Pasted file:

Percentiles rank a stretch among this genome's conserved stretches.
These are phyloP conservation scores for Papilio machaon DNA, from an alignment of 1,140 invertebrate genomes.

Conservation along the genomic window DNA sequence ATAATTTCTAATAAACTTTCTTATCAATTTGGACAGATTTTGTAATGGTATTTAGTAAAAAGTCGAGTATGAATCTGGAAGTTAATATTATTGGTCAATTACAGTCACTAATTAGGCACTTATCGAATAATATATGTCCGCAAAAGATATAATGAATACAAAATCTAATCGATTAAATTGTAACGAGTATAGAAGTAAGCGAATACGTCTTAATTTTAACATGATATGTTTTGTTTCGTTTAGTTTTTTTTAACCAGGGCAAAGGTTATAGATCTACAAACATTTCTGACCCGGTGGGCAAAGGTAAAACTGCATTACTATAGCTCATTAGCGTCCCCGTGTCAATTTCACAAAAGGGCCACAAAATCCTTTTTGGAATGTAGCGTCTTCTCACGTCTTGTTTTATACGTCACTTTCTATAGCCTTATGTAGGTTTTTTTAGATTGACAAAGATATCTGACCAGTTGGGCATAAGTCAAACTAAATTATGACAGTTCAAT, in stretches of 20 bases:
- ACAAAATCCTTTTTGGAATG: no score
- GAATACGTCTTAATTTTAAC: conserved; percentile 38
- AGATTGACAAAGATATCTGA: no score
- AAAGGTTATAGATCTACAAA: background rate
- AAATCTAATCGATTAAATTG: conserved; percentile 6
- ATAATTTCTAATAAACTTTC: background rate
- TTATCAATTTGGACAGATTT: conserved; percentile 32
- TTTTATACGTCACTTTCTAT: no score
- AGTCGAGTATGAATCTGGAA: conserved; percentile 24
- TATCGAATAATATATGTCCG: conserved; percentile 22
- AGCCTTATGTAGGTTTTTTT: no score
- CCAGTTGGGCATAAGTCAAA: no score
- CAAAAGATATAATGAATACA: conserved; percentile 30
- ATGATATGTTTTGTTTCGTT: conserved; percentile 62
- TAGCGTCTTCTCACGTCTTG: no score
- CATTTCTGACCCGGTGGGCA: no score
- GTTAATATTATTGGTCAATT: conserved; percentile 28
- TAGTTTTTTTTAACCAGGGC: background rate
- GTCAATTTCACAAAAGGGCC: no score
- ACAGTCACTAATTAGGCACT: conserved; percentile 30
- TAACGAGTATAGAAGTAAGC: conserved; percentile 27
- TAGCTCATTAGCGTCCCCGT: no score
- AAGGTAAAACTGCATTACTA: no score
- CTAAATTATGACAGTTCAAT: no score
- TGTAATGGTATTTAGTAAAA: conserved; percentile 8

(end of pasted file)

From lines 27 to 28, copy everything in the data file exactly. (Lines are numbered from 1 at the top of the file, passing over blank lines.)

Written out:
- CTAAATTATGACAGTTCAAT: no score
- TGTAATGGTATTTAGTAAAA: conserved; percentile 8